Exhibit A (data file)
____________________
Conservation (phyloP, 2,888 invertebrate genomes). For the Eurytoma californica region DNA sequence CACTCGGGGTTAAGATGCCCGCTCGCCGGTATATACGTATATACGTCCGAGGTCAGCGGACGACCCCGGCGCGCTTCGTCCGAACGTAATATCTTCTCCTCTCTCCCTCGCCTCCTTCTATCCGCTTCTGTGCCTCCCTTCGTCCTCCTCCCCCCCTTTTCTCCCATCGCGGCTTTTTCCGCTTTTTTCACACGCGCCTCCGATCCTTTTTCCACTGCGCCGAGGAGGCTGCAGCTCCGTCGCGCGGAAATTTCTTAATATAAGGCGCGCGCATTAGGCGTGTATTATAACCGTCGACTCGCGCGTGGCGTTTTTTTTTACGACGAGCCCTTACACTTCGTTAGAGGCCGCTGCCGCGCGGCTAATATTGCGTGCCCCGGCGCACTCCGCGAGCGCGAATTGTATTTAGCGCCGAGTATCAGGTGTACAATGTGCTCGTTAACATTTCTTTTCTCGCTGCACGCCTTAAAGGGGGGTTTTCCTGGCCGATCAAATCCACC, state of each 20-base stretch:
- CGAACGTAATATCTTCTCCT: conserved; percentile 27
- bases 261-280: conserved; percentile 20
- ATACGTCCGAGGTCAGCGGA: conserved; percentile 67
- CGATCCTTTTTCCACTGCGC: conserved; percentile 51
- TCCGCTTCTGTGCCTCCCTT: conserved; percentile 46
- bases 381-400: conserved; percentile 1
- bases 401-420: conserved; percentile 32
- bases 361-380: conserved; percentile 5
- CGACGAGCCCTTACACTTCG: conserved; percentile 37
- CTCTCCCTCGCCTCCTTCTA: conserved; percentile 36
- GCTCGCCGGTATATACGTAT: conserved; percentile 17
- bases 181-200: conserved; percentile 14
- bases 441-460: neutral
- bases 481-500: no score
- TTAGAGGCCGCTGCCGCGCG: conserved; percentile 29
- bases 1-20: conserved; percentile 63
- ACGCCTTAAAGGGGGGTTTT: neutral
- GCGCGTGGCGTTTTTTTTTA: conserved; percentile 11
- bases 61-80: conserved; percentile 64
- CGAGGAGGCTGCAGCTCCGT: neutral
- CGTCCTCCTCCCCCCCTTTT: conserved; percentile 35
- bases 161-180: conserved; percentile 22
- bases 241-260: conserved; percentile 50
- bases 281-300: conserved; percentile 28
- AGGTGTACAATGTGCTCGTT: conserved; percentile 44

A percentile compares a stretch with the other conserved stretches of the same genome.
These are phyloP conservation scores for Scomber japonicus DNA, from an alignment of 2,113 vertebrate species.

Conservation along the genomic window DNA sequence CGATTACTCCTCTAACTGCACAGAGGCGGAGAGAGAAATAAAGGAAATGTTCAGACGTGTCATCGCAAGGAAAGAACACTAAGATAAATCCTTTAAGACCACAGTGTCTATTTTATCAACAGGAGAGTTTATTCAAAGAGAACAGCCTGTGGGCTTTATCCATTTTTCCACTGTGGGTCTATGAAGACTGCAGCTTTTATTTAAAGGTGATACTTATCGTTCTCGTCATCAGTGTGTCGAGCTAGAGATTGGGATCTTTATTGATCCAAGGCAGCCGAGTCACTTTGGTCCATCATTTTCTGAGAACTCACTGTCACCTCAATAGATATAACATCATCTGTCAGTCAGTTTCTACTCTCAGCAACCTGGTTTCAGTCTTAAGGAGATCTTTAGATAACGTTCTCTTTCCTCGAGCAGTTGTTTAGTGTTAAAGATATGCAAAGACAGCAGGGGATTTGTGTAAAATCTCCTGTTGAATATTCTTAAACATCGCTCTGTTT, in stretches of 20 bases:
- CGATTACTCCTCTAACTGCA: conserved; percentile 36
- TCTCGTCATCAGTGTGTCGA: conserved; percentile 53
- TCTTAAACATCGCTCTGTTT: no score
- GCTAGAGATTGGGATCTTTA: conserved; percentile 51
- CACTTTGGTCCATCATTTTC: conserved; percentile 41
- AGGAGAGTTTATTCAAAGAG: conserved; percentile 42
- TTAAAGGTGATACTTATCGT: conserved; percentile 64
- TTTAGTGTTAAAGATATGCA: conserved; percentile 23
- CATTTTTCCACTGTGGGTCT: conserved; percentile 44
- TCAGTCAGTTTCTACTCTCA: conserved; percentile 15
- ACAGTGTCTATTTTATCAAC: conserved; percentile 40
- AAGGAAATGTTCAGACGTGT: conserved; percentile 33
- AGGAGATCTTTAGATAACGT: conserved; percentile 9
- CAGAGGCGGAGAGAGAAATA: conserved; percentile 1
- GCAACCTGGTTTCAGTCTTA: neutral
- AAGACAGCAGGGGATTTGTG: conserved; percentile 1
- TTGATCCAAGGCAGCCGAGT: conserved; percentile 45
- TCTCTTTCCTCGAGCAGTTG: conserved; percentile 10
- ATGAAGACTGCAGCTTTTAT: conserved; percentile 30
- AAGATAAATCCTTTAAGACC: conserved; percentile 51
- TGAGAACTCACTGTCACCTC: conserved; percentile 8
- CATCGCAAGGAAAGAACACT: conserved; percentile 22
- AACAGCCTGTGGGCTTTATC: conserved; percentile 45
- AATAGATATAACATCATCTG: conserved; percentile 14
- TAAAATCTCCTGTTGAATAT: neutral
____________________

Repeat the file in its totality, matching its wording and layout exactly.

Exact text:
Conservation (phyloP, 2,888 invertebrate genomes). For the Eurytoma californica region DNA sequence CACTCGGGGTTAAGATGCCCGCTCGCCGGTATATACGTATATACGTCCGAGGTCAGCGGACGACCCCGGCGCGCTTCGTCCGAACGTAATATCTTCTCCTCTCTCCCTCGCCTCCTTCTATCCGCTTCTGTGCCTCCCTTCGTCCTCCTCCCCCCCTTTTCTCCCATCGCGGCTTTTTCCGCTTTTTTCACACGCGCCTCCGATCCTTTTTCCACTGCGCCGAGGAGGCTGCAGCTCCGTCGCGCGGAAATTTCTTAATATAAGGCGCGCGCATTAGGCGTGTATTATAACCGTCGACTCGCGCGTGGCGTTTTTTTTTACGACGAGCCCTTACACTTCGTTAGAGGCCGCTGCCGCGCGGCTAATATTGCGTGCCCCGGCGCACTCCGCGAGCGCGAATTGTATTTAGCGCCGAGTATCAGGTGTACAATGTGCTCGTTAACATTTCTTTTCTCGCTGCACGCCTTAAAGGGGGGTTTTCCTGGCCGATCAAATCCACC, state of each 20-base stretch:
- CGAACGTAATATCTTCTCCT: conserved; percentile 27
- bases 261-280: conserved; percentile 20
- ATACGTCCGAGGTCAGCGGA: conserved; percentile 67
- CGATCCTTTTTCCACTGCGC: conserved; percentile 51
- TCCGCTTCTGTGCCTCCCTT: conserved; percentile 46
- bases 381-400: conserved; percentile 1
- bases 401-420: conserved; percentile 32
- bases 361-380: conserved; percentile 5
- CGACGAGCCCTTACACTTCG: conserved; percentile 37
- CTCTCCCTCGCCTCCTTCTA: conserved; percentile 36
- GCTCGCCGGTATATACGTAT: conserved; percentile 17
- bases 181-200: conserved; percentile 14
- bases 441-460: neutral
- bases 481-500: no score
- TTAGAGGCCGCTGCCGCGCG: conserved; percentile 29
- bases 1-20: conserved; percentile 63
- ACGCCTTAAAGGGGGGTTTT: neutral
- GCGCGTGGCGTTTTTTTTTA: conserved; percentile 11
- bases 61-80: conserved; percentile 64
- CGAGGAGGCTGCAGCTCCGT: neutral
- CGTCCTCCTCCCCCCCTTTT: conserved; percentile 35
- bases 161-180: conserved; percentile 22
- bases 241-260: conserved; percentile 50
- bases 281-300: conserved; percentile 28
- AGGTGTACAATGTGCTCGTT: conserved; percentile 44

A percentile compares a stretch with the other conserved stretches of the same genome.
These are phyloP conservation scores for Scomber japonicus DNA, from an alignment of 2,113 vertebrate species.

Conservation along the genomic window DNA sequence CGATTACTCCTCTAACTGCACAGAGGCGGAGAGAGAAATAAAGGAAATGTTCAGACGTGTCATCGCAAGGAAAGAACACTAAGATAAATCCTTTAAGACCACAGTGTCTATTTTATCAACAGGAGAGTTTATTCAAAGAGAACAGCCTGTGGGCTTTATCCATTTTTCCACTGTGGGTCTATGAAGACTGCAGCTTTTATTTAAAGGTGATACTTATCGTTCTCGTCATCAGTGTGTCGAGCTAGAGATTGGGATCTTTATTGATCCAAGGCAGCCGAGTCACTTTGGTCCATCATTTTCTGAGAACTCACTGTCACCTCAATAGATATAACATCATCTGTCAGTCAGTTTCTACTCTCAGCAACCTGGTTTCAGTCTTAAGGAGATCTTTAGATAACGTTCTCTTTCCTCGAGCAGTTGTTTAGTGTTAAAGATATGCAAAGACAGCAGGGGATTTGTGTAAAATCTCCTGTTGAATATTCTTAAACATCGCTCTGTTT, in stretches of 20 bases:
- CGATTACTCCTCTAACTGCA: conserved; percentile 36
- TCTCGTCATCAGTGTGTCGA: conserved; percentile 53
- TCTTAAACATCGCTCTGTTT: no score
- GCTAGAGATTGGGATCTTTA: conserved; percentile 51
- CACTTTGGTCCATCATTTTC: conserved; percentile 41
- AGGAGAGTTTATTCAAAGAG: conserved; percentile 42
- TTAAAGGTGATACTTATCGT: conserved; percentile 64
- TTTAGTGTTAAAGATATGCA: conserved; percentile 23
- CATTTTTCCACTGTGGGTCT: conserved; percentile 44
- TCAGTCAGTTTCTACTCTCA: conserved; percentile 15
- ACAGTGTCTATTTTATCAAC: conserved; percentile 40
- AAGGAAATGTTCAGACGTGT: conserved; percentile 33
- AGGAGATCTTTAGATAACGT: conserved; percentile 9
- CAGAGGCGGAGAGAGAAATA: conserved; percentile 1
- GCAACCTGGTTTCAGTCTTA: neutral
- AAGACAGCAGGGGATTTGTG: conserved; percentile 1
- TTGATCCAAGGCAGCCGAGT: conserved; percentile 45
- TCTCTTTCCTCGAGCAGTTG: conserved; percentile 10
- ATGAAGACTGCAGCTTTTAT: conserved; percentile 30
- AAGATAAATCCTTTAAGACC: conserved; percentile 51
- TGAGAACTCACTGTCACCTC: conserved; percentile 8
- CATCGCAAGGAAAGAACACT: conserved; percentile 22
- AACAGCCTGTGGGCTTTATC: conserved; percentile 45
- AATAGATATAACATCATCTG: conserved; percentile 14
- TAAAATCTCCTGTTGAATAT: neutral